While the FTC-Google agreement is in many (though not in all) respects consistent with Judge Posner's thinking on FRAND SEP injunctions, the DoJ/USPTO paper is, in terms of the effect that the proposed policies would have if adopted by courts and the ITC, downright antithetical to Judge Posner's stance. The biggest problem I have with the DoJ/USPTO paper is this passage:

"For example, if a putative licensee refuses to pay what has been determined to be a F/RAND royalty, or refuses to engage in a negotiation to determine F/RAND terms, an exclusion order could be appropriate. Such a refusal could take the form of a constructive refusal to negotiate, such as by insisting on terms clearly outside the bounds of what could reasonably be considered to be F/RAND terms in an attempt to evade the putative licensee's obligation to fairly compensate the patent holder. [...] This list is not an exhaustive one."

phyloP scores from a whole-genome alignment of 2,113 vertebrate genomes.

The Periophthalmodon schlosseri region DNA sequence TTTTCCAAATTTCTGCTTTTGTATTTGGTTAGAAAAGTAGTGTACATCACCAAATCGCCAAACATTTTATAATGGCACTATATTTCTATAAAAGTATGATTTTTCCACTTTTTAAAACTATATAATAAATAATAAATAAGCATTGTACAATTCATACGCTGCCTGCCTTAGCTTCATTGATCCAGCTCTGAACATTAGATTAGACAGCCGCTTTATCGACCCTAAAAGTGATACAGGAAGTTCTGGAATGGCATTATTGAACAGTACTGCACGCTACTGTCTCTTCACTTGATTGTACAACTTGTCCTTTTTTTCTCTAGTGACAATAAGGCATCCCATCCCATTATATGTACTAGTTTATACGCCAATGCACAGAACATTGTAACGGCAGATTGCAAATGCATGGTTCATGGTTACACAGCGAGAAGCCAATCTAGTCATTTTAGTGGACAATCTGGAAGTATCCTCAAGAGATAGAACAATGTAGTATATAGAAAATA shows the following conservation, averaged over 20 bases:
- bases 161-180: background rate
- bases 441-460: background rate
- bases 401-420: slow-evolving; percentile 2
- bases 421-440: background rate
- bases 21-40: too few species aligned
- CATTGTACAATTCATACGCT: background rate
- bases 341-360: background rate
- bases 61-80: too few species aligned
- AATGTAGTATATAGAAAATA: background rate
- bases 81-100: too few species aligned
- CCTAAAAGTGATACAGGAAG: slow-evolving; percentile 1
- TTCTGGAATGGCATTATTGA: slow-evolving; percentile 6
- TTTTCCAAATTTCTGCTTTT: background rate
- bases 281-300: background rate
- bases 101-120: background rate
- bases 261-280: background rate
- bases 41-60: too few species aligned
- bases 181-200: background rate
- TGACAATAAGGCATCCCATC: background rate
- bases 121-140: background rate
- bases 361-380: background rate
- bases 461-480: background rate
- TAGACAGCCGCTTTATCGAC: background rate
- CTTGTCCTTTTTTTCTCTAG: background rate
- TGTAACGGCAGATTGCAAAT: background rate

This is a totally open-ended loophole. The part on a "constructive refusal to negotiate" would be a huge loophole all by itself; the addition that the list is "not an exhaustive one" means that the DoJ and the USPTO aren't serious about curbing SEP abuse. They claim to be "concerned about the potential impact of exclusion orders on 'competitive conditions in the United States' and 'United States consumers' in some cases involving F/RAND-encumbered patents that are essential to a standard, and the conditions under which they may be denied", but they want to keep the door open to SEP-based injunctions. Anyone who understands the practical implications of FRAND SEP litigation just needs to see the paragraph above to understand that the DoJ/USPTO paper is, if evaluated with an effects-based approach, supportive of SEP abuse. Simply put, no SEP holder is going to be hard-pressed to come up with all sorts of theories to claim that an implementer refuses to engage in negotiation by insisting on unacceptable terms. An SEP holder wouldn't sue in the first place if he considered the implementer's proposed license fees acceptable.

Let's compare this to Judge Posner's much better approach: